(7/13/02 8:54:33 pm)
| Re: Women and men|
First of all, thank you, Katie, for such a perfect summation of the Grimms' activities. Admittedly, I have never pursued the origins of the tales. I was told them orally so many times as a child that I never bothered to question whether they had existed in a different form. (Of course, questions arose the first time I saw Disney's Cinderella; but then again, amybe they did with all of us.)
But maybe, it is the fairytales in the forms that the Grimms set them that have shaped modern Germany. In my recollection of German history, it seems that the time period in which they published the various editions of their tales was one of the more turbulent periods in all of German history, in many ways even exceeding the shock of the Depression and Nazi Era. Maybe it was the reshaping by the Grimms that set the minds of the German people as they are today. As open-minded as I am, I cannot imagine what the nation would be like in mind if some of the tales were slighly different.
Another interesting thing I just noticed was that while the Grimm fairytales, among some others, are strictly national tales, and told all over the country, there are also lesser folk tales about regional history. I remember a folk tale about a miller who outwitted the devil in another village only 20 or so km from mine. However, heading away from the hill country, no one has heard the story. There are probably hundreds of these little tales that no one has bothered to collect, and doubtless there are hundreds more in the other German regions.
These smaller and lesser-known stories have predominantly male protagonists, while the common tales, such as the Grimms' tales, have predominantly male protagonists- as per William's suggestion earlier.
This suggests a number of possibilities, but I would require your opinion, Katie, to give weight to any of them. One idea is that the Grimms were trying to change the way Germans viewed women by creating compelling art tales based on folk stories. Another is that the stories of women were universal across the many tribes of Germany, while the stories of men were petty and more localized. There are many other possibilities, and I would appreciate any and all thoughts on this.
(7/15/02 9:20:06 am)
| fairy tales in German history|
You might be interested in a collection of "Fairy Tales and Fables from the Weimar Days" edited by Jack Zipes. It shows how political and social activists of the period used the form of the fairy tale to try to shape social consciousness in the youth of the period. As a result the stories are often subversive. Various artists, Dadaists, and so forth from the period contribute.
(7/16/02 1:41:56 am)
| Re: Women and men|
Sure, I'd be glad to offer some of my opinions. Unfortunately I don't have my collection of tales with me at the moment for reference, but I am able to recall a number of tales in the Grimms' collections which contain tales centering around male protagonists.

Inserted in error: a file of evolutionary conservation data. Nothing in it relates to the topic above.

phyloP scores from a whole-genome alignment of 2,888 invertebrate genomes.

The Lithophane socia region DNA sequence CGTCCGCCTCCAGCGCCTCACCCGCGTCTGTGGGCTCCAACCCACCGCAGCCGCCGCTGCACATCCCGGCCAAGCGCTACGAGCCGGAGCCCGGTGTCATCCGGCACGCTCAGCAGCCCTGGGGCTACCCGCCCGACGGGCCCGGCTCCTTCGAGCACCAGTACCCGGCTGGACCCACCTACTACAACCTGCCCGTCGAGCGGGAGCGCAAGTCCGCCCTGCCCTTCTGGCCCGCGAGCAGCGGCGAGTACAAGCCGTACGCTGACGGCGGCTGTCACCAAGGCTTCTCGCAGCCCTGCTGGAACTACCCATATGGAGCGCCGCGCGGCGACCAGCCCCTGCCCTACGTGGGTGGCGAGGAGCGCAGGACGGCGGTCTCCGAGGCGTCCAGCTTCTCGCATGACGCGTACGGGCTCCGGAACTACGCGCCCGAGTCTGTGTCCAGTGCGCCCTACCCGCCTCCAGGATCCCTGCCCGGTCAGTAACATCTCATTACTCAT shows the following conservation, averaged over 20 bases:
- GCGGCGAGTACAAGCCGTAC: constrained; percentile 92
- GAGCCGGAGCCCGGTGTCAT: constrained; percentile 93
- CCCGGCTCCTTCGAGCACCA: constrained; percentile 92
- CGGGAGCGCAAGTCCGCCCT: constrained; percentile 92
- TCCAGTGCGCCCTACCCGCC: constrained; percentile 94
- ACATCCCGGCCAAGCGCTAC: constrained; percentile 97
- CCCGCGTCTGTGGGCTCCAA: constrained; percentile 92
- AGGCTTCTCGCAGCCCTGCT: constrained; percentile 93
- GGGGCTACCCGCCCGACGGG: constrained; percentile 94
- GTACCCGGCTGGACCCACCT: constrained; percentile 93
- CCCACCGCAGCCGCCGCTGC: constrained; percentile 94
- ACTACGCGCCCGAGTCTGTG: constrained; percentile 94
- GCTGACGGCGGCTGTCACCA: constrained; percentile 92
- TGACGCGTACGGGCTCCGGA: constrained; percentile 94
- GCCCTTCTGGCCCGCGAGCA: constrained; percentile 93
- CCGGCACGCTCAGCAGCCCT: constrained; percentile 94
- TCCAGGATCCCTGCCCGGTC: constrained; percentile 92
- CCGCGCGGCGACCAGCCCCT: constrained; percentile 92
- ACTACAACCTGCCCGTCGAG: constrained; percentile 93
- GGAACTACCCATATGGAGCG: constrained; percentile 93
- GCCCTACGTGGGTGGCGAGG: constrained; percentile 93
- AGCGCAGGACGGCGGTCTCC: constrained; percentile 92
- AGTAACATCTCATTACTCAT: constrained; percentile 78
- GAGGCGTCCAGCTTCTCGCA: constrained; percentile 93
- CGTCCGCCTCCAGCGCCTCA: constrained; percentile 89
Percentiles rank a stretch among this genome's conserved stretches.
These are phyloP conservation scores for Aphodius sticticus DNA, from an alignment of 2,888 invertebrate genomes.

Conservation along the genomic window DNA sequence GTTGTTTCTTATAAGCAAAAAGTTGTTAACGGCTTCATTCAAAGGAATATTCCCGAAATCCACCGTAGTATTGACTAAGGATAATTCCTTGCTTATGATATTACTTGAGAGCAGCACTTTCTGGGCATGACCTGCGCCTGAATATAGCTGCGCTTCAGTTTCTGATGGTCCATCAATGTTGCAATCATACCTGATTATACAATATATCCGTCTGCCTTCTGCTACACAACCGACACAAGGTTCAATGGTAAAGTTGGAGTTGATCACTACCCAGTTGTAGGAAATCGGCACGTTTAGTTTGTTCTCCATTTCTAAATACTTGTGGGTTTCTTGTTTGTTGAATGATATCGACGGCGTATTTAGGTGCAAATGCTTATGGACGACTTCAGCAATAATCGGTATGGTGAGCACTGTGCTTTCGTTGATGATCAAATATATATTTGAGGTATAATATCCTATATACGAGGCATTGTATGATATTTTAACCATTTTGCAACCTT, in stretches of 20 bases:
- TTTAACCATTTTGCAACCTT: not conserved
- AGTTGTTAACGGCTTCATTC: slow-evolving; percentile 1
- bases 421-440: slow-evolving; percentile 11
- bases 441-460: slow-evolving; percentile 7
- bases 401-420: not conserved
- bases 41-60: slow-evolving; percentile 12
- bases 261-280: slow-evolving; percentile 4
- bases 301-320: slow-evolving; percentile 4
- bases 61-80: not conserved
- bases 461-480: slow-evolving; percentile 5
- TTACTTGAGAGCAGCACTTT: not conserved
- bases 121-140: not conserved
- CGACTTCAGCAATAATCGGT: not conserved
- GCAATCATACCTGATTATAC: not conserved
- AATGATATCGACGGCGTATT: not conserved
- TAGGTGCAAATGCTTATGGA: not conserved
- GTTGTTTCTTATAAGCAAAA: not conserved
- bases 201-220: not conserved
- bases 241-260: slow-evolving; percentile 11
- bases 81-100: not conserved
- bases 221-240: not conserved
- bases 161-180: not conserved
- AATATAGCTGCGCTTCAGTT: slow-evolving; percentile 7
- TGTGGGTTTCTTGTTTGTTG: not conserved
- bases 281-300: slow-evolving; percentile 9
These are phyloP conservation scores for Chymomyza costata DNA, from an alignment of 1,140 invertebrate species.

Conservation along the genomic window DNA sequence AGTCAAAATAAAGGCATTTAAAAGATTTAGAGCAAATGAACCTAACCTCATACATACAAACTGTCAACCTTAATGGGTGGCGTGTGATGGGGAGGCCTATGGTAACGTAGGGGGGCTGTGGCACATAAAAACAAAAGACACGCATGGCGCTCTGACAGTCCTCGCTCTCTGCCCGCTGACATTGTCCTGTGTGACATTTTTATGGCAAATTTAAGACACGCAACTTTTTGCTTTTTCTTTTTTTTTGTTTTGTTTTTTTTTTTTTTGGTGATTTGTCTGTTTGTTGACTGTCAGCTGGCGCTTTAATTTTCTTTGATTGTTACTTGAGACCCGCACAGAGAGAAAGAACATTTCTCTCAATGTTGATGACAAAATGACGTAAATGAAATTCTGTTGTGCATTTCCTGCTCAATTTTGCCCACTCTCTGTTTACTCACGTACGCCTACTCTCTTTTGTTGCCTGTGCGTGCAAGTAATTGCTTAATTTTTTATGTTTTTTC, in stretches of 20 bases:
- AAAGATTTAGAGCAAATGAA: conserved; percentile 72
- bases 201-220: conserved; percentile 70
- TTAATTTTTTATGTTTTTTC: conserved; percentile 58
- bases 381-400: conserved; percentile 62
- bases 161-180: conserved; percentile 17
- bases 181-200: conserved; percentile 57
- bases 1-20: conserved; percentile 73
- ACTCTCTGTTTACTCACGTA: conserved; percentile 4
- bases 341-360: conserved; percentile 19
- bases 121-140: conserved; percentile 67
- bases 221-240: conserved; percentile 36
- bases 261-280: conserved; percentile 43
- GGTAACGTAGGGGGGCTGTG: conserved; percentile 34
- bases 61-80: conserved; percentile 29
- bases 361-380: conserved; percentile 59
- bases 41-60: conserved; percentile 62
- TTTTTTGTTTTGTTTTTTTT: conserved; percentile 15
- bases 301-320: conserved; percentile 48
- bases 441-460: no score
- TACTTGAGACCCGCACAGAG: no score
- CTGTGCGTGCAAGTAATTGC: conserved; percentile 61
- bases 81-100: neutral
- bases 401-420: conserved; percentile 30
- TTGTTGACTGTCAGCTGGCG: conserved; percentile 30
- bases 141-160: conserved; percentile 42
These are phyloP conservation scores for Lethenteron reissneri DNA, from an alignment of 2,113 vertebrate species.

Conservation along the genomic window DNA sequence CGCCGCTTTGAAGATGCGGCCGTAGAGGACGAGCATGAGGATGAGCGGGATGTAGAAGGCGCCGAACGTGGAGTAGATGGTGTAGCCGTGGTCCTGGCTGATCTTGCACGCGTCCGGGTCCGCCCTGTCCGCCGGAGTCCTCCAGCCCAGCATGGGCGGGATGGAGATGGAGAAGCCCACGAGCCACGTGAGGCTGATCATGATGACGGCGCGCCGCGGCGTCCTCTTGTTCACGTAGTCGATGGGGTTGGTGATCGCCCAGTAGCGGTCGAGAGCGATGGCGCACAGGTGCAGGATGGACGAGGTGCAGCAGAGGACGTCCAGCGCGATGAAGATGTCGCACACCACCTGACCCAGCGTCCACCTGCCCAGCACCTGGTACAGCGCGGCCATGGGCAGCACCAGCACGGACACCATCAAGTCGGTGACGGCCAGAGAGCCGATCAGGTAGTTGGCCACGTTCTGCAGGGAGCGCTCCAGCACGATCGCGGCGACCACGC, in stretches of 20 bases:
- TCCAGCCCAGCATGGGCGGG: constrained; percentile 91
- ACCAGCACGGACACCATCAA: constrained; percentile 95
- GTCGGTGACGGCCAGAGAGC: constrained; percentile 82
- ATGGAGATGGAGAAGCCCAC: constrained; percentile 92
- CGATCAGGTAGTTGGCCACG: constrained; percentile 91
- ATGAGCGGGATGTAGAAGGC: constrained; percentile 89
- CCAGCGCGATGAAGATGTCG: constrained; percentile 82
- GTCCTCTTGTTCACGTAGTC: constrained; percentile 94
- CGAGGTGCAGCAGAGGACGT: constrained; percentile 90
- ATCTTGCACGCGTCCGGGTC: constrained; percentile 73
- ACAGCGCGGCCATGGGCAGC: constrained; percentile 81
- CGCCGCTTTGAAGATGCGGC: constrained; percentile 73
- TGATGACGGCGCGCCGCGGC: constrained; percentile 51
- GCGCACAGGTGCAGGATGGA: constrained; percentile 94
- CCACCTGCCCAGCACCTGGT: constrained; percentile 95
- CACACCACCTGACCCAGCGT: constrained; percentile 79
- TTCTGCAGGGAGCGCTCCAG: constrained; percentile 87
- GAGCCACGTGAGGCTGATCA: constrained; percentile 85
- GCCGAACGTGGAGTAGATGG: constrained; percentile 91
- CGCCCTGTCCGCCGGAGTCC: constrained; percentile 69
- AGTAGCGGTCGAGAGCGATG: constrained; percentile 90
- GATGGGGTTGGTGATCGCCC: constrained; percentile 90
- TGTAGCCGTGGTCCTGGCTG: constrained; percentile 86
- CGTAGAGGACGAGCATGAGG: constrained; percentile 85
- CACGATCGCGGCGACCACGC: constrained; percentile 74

Several of them are (to name a few):
~ The Three Feathers
~ The Story of a Youth Who Went Forth to Learn What Fear Was
~ The Two Brothers
~ The Three Sons of Fortune
~ Faithful John
~ The Six Men Who Got On in the World
~ Thumbling as Journeyman
~ Faithful John
~ The White Snake
~ The Valiant Little Tailor
~ Clever Hans
~ Hans My Hedgehog
~ The Wishing-Table, The Gold-Ass, and The Cudgel in the Sack
~ The Juniper-Tree
~ The Three Snake Leaves
~ Brother Lustig
~ Hans in Luck
~ The King’s Son Who Feared Nothing
I don’t feel as though it is a question of whether the Grimms predominately recorded tales concerning female protagonists rather than ones concerning their male counterparts, because while reading the Grimms’ tales, one comes across both types (male and female).
What strikes me is that the tales that focus on either the female or the male protagonists are strikingly different. The tales, in which one comes across female protagonists, tend to focus on domesticity and the role of women in the home (housework, marriage and family, “the village”), whereas male protagonists tend to venture out into the world. They are more epic-like in nature, much in the tradition of the Illiad and the Odyessy or the Norse Edda and the Finnish Kalevala (both of which inspired Tolkien for his “Lord of the Rings”- if I may put it in a modern context).
So, I feel as though it is not so much about what sort of tales the Grimms recorded (as they recorded both types- with both female and male protagonists) but about which sort of tales modern society prefers to associate itself with, and it is a sort of selected ‘popularization’ of tales. But I agree that the Grimms’ tales appear to be very national. But as they have been ‘popularized’ they’ve also been ‘nationalized’. I don’t believe that the Grimms were trying to change anyone’s notions on how women were viewed. I do, however, believe that some of the changes that they made throughout their seven editions of their collections concern themselves with how the image of the family is perceived. For example, evil and cruel mothers slowly evolve into wicked stepmothers (such as in Hansel and Gretel and in Snow White), and incestuous fathers evolve into devils (such as in The Maiden Without Hands). So with these changes we have the portrayal of “healthier” German families, and not the ones where mothers try to kill their own children- that job is handed over to the stepmothers-, and now fathers no longer lust after their own daughters, as well.
But back to the notion of the “nationalization” of tales. As Gregor9 has pointed out, Jack Zipes is a good read if you want to familiarize yourself more with this topic. It is fairy interesting, particularly when fairy tales were used as a sort of propaganda during the Nazi era. It seems only natural to chose the tales which focused on female protagonists such as Cinderella and Sleeping Beauty in order to reenforce the patriarchal order and gender specification in Germany. To reenforce the notion that a woman’s place was in the house and that it was their job to focus on “making babies” so that they could provide the country with future leaders and soldiers. I’ve seen some great posters which use fairy tales as propaganda, such as Little Red Riding Hood, but I can no longer locate them. It is fascinating though.
The Grimms had perhaps never intended their tales to be used in such a way, but while they collected their tales, it was a nationalistic effort in order to preserve the “Germanic past”, so it almost seems natural for the tales to be used to further promote nationalism during the Nazi era. When the Grimms had first began collecting their tales, women didn’t have much of a role to play in society. They were still “second class citizens” and there was a great rise in feminism during this time and the fight for women’s rights. Things were just only beginning to change. Eventually, women did gain their rights and they began to take a few steps forward, but then once again with the rise of fairy tales as propaganda, women were then expected to retract their steps and go a few steps back. It is as though these powerful figures (i.e. the Nazi leaders) read the fairy tales as biblical doctrine- the role of women is in the house, and they used these fairy tales as a way to manipulate and brainwash society. Well, that is the purpose of propaganda!